Pharmacy Needs to Go Online for Digital India
The Indian pharmaceuticals market, valued at $20 billion market in 2015, is expected to grow to $55 billion by 2020.
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Millions of Indians are downloading apps and ordering thousands of medicines online every day. Pharmacy in India is witnessing a massive revolution since the last couple of years. Is it a good thing? Well, like with most digital transformation, the answer will depend on whether you ask an enthusiast or a sceptic. But one thing is certain: Without online or e-pharmacy, Digital India cannot be a reality, in the truest sense of the term.
The Indian pharmaceuticals market, valued at $20 billion market in 2015, is expected to grow to $55 billion by 2020. As far as the discovery, development and manufacturing of drugs is concerned, India is counted among the forerunners across the globe. However, when it comes to accessibility to quality drugs for the average Indian consumer, there’s a lot to be desired.
Online pharmacies, which currently act as a marketplace for offline medical stores, have the potential to bridge this healthcare gap. Can e-pharmacy be a part of the Digital India campaign? From e-governance to e-learning, the idea of the movement, after all, is to transform the country into a digitally-empowered society.
Currently, there are about 50 online pharmacy start-ups in India, who are revolutionising the way business is done, in an industry that has been traditionally resistant to change. And the results, in less than half a decade, have been heartening.
For starters, online pharmacies are making the process of purchasing medicines not only more convenient (with on time delivery of medicines at your doorstep) and economical but also more organised and transparent. Whether it’s insisting on valid doctor’s prescription for disbursing certain drugs, or even maintaining documentation of every transaction, digitalisation of data is streamlining the distribution system and making it more quality conscious. Over a period of time, the stored consumer medical data can be useful in planning public health policies.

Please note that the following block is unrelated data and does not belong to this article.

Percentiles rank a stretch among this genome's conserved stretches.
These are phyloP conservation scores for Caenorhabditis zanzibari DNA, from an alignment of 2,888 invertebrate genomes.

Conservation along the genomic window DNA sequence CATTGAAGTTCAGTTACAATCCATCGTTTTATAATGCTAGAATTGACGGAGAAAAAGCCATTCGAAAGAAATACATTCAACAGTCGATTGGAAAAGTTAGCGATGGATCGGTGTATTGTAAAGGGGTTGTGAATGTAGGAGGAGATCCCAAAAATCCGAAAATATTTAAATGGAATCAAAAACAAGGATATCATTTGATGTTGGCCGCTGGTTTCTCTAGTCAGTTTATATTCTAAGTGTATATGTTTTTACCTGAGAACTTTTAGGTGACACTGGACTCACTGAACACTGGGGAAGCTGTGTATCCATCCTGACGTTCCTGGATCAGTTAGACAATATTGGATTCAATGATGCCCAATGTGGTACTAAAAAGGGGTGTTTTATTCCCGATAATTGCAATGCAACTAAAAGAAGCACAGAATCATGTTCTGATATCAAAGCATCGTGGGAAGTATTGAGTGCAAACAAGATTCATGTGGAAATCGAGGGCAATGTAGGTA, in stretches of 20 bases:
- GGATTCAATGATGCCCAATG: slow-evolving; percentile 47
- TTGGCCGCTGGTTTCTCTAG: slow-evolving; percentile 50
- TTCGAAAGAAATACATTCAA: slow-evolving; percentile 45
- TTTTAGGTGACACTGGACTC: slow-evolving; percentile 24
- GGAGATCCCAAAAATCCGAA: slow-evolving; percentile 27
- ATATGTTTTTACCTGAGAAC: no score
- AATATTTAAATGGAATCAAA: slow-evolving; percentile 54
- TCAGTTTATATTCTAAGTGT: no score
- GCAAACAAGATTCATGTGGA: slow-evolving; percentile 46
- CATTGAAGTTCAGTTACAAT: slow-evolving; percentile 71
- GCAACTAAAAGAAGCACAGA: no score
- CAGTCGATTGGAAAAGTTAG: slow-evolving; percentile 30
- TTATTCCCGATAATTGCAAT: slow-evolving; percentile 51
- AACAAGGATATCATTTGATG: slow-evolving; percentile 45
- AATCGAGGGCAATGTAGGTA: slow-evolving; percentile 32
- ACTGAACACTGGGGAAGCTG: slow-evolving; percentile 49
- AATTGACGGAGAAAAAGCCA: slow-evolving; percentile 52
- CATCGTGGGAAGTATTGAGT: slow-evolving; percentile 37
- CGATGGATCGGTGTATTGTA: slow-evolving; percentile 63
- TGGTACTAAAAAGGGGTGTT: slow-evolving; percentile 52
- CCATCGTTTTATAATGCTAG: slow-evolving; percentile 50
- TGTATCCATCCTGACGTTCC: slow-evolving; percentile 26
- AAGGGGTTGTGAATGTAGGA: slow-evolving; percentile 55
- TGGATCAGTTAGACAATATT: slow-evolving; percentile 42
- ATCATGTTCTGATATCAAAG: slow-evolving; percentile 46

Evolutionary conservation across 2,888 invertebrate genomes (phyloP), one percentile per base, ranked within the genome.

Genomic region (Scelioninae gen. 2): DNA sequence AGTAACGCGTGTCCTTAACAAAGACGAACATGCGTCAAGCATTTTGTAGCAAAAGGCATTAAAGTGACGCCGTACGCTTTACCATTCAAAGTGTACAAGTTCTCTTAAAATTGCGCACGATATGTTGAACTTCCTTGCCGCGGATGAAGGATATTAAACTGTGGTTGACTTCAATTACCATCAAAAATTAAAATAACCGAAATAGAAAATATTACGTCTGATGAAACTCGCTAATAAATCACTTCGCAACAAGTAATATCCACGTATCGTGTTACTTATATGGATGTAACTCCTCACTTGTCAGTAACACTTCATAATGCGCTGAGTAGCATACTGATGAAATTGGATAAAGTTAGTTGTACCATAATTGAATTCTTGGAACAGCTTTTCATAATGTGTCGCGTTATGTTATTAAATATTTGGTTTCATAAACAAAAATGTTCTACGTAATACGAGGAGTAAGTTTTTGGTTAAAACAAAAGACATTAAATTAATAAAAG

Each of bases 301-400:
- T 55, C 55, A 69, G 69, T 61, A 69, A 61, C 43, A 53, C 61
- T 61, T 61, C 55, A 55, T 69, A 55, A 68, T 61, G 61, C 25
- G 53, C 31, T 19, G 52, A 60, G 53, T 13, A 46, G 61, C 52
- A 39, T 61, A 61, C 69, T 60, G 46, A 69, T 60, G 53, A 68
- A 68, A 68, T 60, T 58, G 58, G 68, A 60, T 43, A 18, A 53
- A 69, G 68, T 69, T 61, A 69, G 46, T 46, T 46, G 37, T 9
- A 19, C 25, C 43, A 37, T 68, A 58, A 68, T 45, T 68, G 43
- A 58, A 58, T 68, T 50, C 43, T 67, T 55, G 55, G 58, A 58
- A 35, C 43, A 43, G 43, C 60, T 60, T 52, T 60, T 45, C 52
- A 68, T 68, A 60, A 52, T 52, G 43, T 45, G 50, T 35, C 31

Apart from that, leading e-pharmacies are evolving into holistic healthcare hubs that offer access to comprehensive information as well as medical e-consultation services. In a country like India that has a dismal ratio of 0.7 doctors per 1,000 people, online consultations with doctors – for simple queries or second opinions – can be a real boon.
Need of the hour
A boon can easily turn into a bane, without adequate regulations. As of now, India doesn’t have a policy for online pharmacies. The Drugs and Cosmetics Act, 1940, and the Drugs and Cosmetics Rules, 1945, only provide guidelines for selling prescription drugs in the country.
Realising the need for a comprehensive policy that governs online pharmacies in India, the Central Drugs Standard Control Organisation (CDSCO) - regulator for pharmaceuticals and medical devices in India - and the health ministry are believed to have set the ball rolling. Perhaps, a list of accredited online pharmacies in India will be available in the future.
As digital literacy continues to grow and people demand transparent and economical ecosystems that deliver, traditional pharmacies that want to stay relevant will be forced to evolve and have a digital presence. In other words, inventory management systems, customer records, etc will have to get digitized; regulatory compliance will become the norm.
When pharmacy goes online and reaches the remotest corners of the country, when access to healthcare and chronic disease management become convenient, when public health policies get backed by sound data, Digital India will no longer remain just a dream.
Disclaimer: The views expressed in the article above are those of the authors' and do not necessarily represent or reflect the views of this publishing house
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